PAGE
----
By Angelica Martinez and Debbi Baker
2:38 p.m. September 26, 2008
SAN DIEGO – A woman who tried to smuggle weapons-grade sensors out of the United States into China was sentenced Friday morning to 12 months in prison.
Qing Li, 40, a Chinese national and permanent resident of the United States, pleaded guilty in June to buying and trying to export an accelerometer manufactured by the Endevco Corporation of San Juan Capistrano.
She is scheduled to surrender to authorities by Oct. 29.
Li, who is nine weeks pregnant, told U.S. District Judge Jeffrey Miller that she was sorry for what she had done and begged for a sentence that did not include jail or prison time, so she could spend time with her husband and child.
“I regret it so much, what I have done,” she said. “I wish to turn the clock back and do the right thing.”
Miller said there was evidence showing that Li and her husband had been trying to have a child for some time. He said he didn't consider her pregnancy an attempt to manipulate for a softer sentence, though, he added, “this is indeed a serious offense.”
Miller recommended that Li be transferred to an in-custody program that allows pregnant mothers to stay with their newborns while in custody.
The decision on whether she will be allowed to join such a program is up to prison officials. It is further complicated by the fact that she is not a U.S. citizen and may not be eligible for such a program, officials said.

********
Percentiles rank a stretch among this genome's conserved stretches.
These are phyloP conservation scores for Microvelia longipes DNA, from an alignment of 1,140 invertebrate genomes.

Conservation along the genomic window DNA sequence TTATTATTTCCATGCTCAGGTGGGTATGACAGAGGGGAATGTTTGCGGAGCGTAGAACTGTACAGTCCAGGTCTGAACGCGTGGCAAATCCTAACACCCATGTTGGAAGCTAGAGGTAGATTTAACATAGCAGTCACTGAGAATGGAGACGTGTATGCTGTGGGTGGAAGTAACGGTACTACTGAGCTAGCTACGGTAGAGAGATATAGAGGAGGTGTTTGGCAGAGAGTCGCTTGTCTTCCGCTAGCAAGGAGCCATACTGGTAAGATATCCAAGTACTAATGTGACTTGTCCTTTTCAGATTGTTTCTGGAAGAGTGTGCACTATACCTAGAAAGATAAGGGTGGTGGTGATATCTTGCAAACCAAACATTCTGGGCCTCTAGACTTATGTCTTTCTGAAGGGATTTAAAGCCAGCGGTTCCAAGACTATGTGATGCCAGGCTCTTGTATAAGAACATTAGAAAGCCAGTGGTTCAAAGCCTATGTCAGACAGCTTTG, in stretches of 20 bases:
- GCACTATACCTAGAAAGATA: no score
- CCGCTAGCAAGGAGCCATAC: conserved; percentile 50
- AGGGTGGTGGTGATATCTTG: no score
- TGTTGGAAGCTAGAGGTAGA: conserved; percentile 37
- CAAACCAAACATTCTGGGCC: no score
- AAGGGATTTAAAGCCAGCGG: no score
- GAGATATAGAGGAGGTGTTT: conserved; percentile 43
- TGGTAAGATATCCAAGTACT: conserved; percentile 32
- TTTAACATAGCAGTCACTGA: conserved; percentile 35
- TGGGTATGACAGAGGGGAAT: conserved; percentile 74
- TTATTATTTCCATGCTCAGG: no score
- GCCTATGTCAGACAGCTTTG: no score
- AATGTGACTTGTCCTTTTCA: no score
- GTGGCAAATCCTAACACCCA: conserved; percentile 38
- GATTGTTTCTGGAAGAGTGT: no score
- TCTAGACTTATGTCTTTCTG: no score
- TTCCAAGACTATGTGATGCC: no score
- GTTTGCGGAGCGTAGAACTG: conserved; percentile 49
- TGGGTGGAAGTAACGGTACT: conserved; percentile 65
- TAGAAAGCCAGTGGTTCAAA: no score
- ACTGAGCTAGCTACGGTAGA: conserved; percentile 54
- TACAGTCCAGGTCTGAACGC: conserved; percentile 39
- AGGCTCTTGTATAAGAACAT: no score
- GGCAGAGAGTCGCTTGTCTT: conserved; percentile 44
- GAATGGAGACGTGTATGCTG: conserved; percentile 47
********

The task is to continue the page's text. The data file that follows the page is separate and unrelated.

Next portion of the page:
Li stood silent and appeared to be in shock outside of the courtroom. She and her husband declined to be interviewed.
Li has admitted that she conspired with a person in China she knew only as “Wang” in an attempt to get the sensors out of the United States and into China, federal officials said.
Her private attorney, Stacy Van Malden, said Li is a good person with no previous criminal history. Van Malden said her client is naive, lacks self-confidence and did not conspire for financial gain. The small, credit-card-size devices can be used to measure the shocks from massive nuclear explosions and for developing artillery, missiles and smart bombs.
The U.S government has designated them as defense articles – items specifically designed for military applications – which cannot be exported without written permission from the State Department, officials said.
Federal prosecutor William Cole said the Southern California-based manufacturer tipped off Homeland Security agents – who were operating an undercover business in the region – about Li's activities. Cole said the agent, still undercover, explicitly told Li via e-mail that her exportation of such materials was illegal.
Agents continued to monitor “Wang” and were later led back to Li, who they said had continued e-mailing Wang about the devices, Cole said.
Li, who lived in Stamford, Conn., was taken into custody in October after being indicted by a federal grand jury in San Diego.
Officials with U.S. Immigration and Customs Enforcement said she was about to board a flight to China from JFK International Airport in New York.
Officials said her arrest was the culmination of a seven-month undercover investigation by Immigration and Customs Enforcement and the Defense Criminal Investigative Service.